SWATCH – alternating antiretroviral regimens

Paul Blanchard, HIV i-Base

Combination antiretroviral therapy is almost universally prescribed as a set combination which is administered until either therapeutic failure occurs or lack of tolerability forces a switch.

D’Amato and colleagues in a paper from 1998 used mathematical modelling to compare different strategies to decide when to change antiretroviral combinations. Proactive switching produced the best outcome in this model because it may reduce the duration of viral replication under pressure of a failing regimen before detection of viral rebound. D’Amato suggested that such a strategy should be evaluated in clinical trials leading to the initiation of the SWATCH study (SWiching Antiretroviral Therapy Combinations against HIV).

Data at 48 weeks from this ongoing study were presented at the meeting by Javier Martinez-Picado. SWATCH is a multicentre randomised open label trial enrolling HIV-1 infected patients who are antiretroviral naive. Patients are randomised to receive either of two standard combinations (d4T/ddI/efavirenz or ZDV/3TC/nelfinavir) or the same combinations alternating every 3 months. Baseline characteristics were similar across all three groups with median plasma viral load 4.5 – 4.8 log copies/mL and median CD4 count 310 – 362 cells/mm3 for the 116 of 161 patients who had reached week 48.

It was anticipated that tolerability and adherence may be more problematic in the switching arm. Therefore, adherence and quality of life questionnaires were completed in addition to measurement of viral load and CD4 cell counts.

Disappointingly the results presented for viral load and CD4 response were not subjected to statistical significance testing, and those for viral load were limited to a less than 400 copies/mL analysis. The study was not intended or powered to detect difference between the two “stable” treatment arms and indeed did not appear to do so.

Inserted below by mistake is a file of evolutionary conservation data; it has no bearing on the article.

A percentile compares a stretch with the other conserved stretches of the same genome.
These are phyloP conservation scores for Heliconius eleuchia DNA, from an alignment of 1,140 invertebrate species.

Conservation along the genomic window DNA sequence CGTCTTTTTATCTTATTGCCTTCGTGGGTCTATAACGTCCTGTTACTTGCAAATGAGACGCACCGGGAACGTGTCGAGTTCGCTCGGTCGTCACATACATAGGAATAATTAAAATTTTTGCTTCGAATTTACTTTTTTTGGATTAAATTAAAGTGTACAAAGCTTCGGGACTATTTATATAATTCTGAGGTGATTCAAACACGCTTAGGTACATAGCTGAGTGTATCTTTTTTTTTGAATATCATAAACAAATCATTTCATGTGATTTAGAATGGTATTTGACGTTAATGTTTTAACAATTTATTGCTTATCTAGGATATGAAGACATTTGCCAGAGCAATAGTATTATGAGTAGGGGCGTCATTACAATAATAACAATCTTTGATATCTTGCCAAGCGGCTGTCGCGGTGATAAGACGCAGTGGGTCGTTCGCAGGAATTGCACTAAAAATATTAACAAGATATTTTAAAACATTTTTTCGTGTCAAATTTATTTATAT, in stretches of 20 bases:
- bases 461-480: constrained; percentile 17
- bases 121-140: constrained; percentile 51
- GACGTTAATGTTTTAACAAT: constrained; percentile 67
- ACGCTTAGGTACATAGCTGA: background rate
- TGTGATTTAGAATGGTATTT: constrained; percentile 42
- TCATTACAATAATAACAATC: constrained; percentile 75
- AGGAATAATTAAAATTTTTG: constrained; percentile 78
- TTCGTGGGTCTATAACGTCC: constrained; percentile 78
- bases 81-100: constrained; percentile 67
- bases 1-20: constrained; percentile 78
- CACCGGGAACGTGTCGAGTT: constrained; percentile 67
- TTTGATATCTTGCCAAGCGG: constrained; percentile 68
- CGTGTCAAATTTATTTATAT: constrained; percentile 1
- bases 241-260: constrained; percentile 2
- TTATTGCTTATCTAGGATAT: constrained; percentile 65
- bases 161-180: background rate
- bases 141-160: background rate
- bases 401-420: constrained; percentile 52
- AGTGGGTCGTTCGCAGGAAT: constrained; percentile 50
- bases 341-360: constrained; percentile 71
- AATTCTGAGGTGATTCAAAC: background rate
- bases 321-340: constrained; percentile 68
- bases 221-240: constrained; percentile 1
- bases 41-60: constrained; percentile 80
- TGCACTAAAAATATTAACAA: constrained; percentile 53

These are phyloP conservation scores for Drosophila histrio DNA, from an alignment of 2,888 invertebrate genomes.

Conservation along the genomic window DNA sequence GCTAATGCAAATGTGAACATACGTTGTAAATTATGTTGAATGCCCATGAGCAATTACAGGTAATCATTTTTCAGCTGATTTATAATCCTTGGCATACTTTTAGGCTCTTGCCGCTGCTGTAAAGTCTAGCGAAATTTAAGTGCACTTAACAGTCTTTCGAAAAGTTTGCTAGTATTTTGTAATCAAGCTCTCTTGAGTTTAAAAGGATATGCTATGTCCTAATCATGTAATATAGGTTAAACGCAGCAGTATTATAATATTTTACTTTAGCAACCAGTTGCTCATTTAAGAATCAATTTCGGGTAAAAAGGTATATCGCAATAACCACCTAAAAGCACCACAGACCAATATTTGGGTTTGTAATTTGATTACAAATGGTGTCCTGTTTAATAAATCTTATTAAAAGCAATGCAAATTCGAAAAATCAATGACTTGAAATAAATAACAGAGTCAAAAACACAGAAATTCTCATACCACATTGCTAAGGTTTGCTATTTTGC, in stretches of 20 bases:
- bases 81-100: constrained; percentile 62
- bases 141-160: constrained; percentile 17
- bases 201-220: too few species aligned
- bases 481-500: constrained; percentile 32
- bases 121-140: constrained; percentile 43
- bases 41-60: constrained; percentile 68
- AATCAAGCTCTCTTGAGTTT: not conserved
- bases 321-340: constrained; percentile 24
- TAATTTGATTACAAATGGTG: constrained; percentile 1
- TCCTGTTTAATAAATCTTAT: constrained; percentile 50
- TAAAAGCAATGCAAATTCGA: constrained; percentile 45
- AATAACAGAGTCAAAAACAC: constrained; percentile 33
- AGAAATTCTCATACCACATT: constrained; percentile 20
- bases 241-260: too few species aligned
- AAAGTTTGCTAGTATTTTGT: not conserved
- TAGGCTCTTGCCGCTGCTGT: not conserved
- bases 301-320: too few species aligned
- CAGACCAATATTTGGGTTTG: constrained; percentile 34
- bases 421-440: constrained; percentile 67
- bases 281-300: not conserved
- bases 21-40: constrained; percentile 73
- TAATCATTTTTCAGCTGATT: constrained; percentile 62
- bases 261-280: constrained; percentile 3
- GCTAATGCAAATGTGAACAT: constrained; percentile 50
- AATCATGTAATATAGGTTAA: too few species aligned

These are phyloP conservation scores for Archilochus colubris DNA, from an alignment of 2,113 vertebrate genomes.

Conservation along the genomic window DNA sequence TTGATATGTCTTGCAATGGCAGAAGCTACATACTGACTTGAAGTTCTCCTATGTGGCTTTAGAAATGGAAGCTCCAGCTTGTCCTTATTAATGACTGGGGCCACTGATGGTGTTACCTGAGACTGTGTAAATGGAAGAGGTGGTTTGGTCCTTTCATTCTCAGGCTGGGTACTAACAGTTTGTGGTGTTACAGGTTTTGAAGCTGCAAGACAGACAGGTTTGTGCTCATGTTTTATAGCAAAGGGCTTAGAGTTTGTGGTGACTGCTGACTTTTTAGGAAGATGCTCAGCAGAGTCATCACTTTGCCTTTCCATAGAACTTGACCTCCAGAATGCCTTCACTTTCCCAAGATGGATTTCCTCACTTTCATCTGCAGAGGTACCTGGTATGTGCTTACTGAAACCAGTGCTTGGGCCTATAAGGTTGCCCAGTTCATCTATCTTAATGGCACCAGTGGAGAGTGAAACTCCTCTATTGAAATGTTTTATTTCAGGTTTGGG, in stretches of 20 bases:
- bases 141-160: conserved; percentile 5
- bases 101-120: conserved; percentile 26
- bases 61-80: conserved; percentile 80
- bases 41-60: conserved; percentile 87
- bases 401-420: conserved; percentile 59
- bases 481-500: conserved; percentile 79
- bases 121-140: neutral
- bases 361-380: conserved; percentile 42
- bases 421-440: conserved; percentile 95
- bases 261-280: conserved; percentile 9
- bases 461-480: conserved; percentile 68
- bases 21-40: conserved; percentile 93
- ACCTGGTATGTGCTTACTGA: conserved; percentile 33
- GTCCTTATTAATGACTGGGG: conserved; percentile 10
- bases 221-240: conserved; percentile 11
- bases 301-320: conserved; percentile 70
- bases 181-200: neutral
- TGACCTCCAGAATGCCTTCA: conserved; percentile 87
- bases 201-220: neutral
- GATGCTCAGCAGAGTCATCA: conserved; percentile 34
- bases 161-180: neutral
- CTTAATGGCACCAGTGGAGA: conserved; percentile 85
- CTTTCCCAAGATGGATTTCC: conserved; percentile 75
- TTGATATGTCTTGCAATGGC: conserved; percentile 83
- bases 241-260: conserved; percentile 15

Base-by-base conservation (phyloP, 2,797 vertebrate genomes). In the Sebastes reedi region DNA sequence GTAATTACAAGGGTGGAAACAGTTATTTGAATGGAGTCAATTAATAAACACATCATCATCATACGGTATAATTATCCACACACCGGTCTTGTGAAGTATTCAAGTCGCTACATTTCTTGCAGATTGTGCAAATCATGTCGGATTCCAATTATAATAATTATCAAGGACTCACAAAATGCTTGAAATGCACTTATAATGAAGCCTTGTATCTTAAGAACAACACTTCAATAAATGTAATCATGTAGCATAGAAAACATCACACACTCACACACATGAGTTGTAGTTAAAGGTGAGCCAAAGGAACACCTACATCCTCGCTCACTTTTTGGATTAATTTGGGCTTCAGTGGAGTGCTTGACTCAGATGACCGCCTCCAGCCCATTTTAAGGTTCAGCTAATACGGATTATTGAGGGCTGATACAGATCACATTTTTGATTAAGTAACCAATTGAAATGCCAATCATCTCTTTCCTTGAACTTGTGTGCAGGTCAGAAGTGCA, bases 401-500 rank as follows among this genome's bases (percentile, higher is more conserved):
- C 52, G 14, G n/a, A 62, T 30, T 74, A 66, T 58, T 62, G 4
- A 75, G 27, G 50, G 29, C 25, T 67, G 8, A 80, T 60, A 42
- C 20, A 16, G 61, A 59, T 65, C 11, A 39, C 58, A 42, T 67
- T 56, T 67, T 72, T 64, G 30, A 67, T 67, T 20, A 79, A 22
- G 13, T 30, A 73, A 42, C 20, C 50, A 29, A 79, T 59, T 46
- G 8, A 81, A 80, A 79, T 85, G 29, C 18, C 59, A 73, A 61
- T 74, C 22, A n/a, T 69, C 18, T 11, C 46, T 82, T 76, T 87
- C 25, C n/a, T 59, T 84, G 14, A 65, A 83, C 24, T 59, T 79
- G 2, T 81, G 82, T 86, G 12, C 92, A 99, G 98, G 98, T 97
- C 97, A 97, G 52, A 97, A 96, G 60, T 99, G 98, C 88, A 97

Comparing the plasma HIV RNA response in terms of proportion of subjects achieving <400 copies/mL, 70% of those in the switching arm vs. 60.5% of those in the stable group achieved this goal at week 48 (intent to treat; missing = failure analysis). Median CD4 increase was similar across all 3 groups. Results were also presented for the number of subjects experiencing viral load rebound (virologic failure) in each group. Subjects in the switch group were significantly less likely to experience virologic failure with no subjects who were alternating having a viral load rebound versus 8 in the efavirenz group and 7 in the nelfinavir group (p<0.05). Virologic failure in the efavirenz group was associated with phenotypic resistance to efavirenz whereas failure in the nelfinavir group was predominantly associated with resistance to only lamivudine.

Tolerability and adherence data showed equal adherence to therapy across all 3 groups (approximately 93% reporting adherence better than 95% throughout all 48 weeks). A similar number of patients were lost to follow-up or changed drugs due to adverse effects in each arm.

The researchers concluded that after 48 weeks of follow up:

  • No plasma viral load rebound has been seen in the switching HAART group, whereas 15 patients experienced failure of HAART in the standard therapy arms.
  • Proactive switching of HAART had a similar impact on CD4 count recovery to standard of care regimens.
  • Patients switching HAART regimens proactively every 3 months did not experience lower adherence or a higher number of side-effects than those on non-switching regimens.


Pre-empting resistance, or not allowing resistance the chance to develop may explain the lower number of failures in the switching group.

An alternative explanation is that due to the prolonged half-life of efavirenz, subjects in the switching group were, in effect, receiving quadruple, triple-class therapy during the periods of switch from EFV to NFV containing regimens.


D’Amato RM, D’Aquila RT, Wein LM. Management of antiretroviral therapy for HIV infection: Modelling when to change therapy. Antiviral Therapy, 1998 Vol 3:147-158.

Martinez-Picado J, Negredo E, Ruiz L et al. SWATCH study: A multicentre trial of proactive treatment switching. Results at 48 weeks of follow-up. Antiviral Therapy 2001; 6 (supplement 1):63. (Abstract 81)

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